Giotto's 13th century depiction
of Saint Stephen the protomartyr
and deacon.
The history of deaconesses in the early Church was the focus of a definitive study published in 1982 by the distinguished French liturgiologist, Monsignor Aime-Georges Martimort.  Ignatius Press published a translation of this wonderful work in 1986 Deaconesses : An Historical Study, which is still in print. I urge you to obtain this book and read it (it assumes a working knowledge of Greek and Latin). It also appears to be available to be read online.

But, above all is to be noted the deliberations of a previous Commission of the Holy See into this very subject, published only 14 years ago and which may be read in full here.

Deaconesses DID exist in the Early Church but they WERE NOT female deacons. Their ministry was narrowly defined, completely distinct from the ministry of the deacon and DID NOT include any liturgical role at the altar, where traditionally no woman set foot. This is not what present-day advocates of deaconesses are seeking. They are seeking the feminisation of the Church's Orders and a ministry at the altar. This is not Tradition, it is innovation.

What separates the Orders of the Roman and the Eastern Churches from the ministries of Protestant denominations is Apostolic Tradition.  We compromise that link to our great peril.

-------------------------------------------------
* These are the actual words of the Vatican Bulletin and presumably are not intended to be ironic.

Monday, 28 October 2019

Liturgical Art in Troubling Times

The Church is not doing so well at present and many worldwide are greatly troubled.  It is not the business of the Saint Bede Studio to assess the problems in the Church (many others do that!), still less to provide solutions, except in so far as we have always done : and that is by the creation of liturgical art. This is often called The Way of Beauty.  By means of the Studio blog, we also try to help our readers understand more fully the breadth of our Catholic Tradition.

In its day-to-day work, the Studio has also noticed the effects of the Church’s tribulations both by the decline in new orders received over the last year, and by the daily interactions between us and our customers.   Confidence is shaken. 

The vestments made by the Studio are - we hope - distinctive and beautiful. But they are also made to last (provided they are well cared for) a very long time ... even decades. Consequently they may be seen as a form of long-term asset.  The cost of living and the cost of fabrics determine our prices; if we charged less for our vestments, we could not afford to continue in business. It is as simple as that. But we try to ensure that our prices are on a par with other prominent vestment-makers and, wherever it is possible, we offer a discount.

One customer wrote to us recently : 

Your vestments are not inexpensive, but they do represent good value for money.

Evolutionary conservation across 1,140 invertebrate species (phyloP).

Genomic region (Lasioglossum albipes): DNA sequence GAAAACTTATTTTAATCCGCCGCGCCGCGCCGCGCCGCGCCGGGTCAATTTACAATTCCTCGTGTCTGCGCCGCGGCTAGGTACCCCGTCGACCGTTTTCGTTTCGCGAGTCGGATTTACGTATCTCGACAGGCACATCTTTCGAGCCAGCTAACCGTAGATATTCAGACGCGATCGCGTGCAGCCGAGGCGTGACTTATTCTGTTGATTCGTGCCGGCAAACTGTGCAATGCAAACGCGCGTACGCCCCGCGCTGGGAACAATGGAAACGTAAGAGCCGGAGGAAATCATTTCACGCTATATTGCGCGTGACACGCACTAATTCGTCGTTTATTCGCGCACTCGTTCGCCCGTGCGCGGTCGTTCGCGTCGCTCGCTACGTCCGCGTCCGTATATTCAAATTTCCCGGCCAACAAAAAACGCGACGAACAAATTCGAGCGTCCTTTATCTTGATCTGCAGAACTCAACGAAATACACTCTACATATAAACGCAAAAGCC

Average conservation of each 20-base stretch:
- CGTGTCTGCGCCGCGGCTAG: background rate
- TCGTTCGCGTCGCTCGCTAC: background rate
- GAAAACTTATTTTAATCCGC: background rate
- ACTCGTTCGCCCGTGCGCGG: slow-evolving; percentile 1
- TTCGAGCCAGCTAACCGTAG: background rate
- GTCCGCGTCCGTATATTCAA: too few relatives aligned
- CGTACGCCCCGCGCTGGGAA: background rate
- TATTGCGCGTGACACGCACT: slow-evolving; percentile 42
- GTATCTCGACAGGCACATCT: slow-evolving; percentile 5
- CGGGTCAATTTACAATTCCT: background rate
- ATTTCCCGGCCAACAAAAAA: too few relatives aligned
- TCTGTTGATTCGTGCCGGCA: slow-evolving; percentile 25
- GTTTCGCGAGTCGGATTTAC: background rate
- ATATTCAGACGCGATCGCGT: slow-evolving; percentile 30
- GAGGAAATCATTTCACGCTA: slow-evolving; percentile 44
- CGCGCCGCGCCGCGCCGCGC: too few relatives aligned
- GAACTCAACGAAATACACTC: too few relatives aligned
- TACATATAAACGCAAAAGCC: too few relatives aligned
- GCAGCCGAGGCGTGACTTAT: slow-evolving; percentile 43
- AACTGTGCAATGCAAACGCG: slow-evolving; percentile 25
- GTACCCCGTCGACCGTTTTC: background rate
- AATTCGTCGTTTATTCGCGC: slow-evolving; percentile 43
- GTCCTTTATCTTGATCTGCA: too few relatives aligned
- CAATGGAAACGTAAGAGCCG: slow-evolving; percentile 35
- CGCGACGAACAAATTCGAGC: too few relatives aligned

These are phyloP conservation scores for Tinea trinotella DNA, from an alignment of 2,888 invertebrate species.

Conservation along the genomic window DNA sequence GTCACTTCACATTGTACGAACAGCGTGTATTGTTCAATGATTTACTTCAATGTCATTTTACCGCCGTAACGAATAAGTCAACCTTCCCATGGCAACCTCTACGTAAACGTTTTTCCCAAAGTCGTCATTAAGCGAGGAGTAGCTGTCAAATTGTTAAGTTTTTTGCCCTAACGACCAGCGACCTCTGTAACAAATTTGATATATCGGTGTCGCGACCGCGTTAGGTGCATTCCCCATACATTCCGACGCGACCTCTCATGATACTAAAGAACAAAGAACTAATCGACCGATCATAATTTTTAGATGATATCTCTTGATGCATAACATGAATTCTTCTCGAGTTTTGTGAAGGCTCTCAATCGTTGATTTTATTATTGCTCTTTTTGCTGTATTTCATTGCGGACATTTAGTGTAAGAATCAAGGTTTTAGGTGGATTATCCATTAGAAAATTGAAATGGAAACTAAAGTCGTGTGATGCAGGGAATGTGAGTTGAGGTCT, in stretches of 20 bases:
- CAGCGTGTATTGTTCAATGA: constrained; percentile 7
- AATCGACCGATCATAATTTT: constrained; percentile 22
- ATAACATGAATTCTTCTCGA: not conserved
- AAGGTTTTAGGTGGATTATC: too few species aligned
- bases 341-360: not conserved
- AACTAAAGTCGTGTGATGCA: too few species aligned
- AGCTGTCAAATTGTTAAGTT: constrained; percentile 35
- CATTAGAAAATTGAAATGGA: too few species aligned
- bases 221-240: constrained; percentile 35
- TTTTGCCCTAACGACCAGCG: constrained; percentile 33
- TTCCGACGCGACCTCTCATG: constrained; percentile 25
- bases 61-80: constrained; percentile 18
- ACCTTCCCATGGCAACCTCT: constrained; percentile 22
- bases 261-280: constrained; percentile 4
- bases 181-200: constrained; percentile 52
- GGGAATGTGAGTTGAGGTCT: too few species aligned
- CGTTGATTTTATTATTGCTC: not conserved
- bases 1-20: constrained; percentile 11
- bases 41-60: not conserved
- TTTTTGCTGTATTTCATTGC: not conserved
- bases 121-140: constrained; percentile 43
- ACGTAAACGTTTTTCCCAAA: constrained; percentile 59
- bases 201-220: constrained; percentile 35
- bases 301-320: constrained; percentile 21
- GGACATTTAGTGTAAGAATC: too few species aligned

Since our prices have changed little over the course of the past few years, something else is happening. There are economic factors, of course, but what seems to have changed markedly is the atmosphere in the Church over the last year.  A lack of optimism, confidence and enthusiasm is very obvious, even to those removed from the coal face of parish life.

What may not be known to readers is that this phenomenon is affecting Ecclesiastical suppliers, liturgical artists and artisans worldwide.   Most everyone seems to be "doing it tough". The entire craft of Catholic liturgical arts is in trouble at present and there is little money to be made in making vestments.

The work of the Saint Bede Studio is not just the sewing of finer-quality vestments.  Even a basic set of vestments is to us a minor work of liturgical art.  Much consideration goes into the design and making of our vestments and no two are ever quite the same.  Other businesses have available vestments “off-the-rack”, in online stores; but we do not.  There are several reasons for this, but perhaps the most important to us is that we have thought it best to make vestments for those in Communion with the Roman Church.  Our vestments are for Catholic priests and they are made by Catholics, in an environment which is modest, hard-working, dedicated and prayerful.

Another aspect of the Studio’s work is our ongoing research into the history of the Church generally, but in particular, the history of the Sacred Liturgy, vestments and paraments and ecclesiastical architecture.  This research, which we have undertaken over a period of almost forty years, informs all our liturgical art.  This scholarship distinguishes the Saint Bede Studio from those businesses which simply supply vestments.  The results of our research will frequently be found in articles on the three blogs which we maintain, intended to be simple presentations to inform our readers.

Reading over this post, we ask you to give some consideration to supporting our work for God by placing a commission for vestments with us.  We express our heartfelt thanks to loyal customers who have continued to support the Studio in difficult times.  Please pray for God’s continued Blessing of our endeavours.

Enquiries : stbede62@gmail.com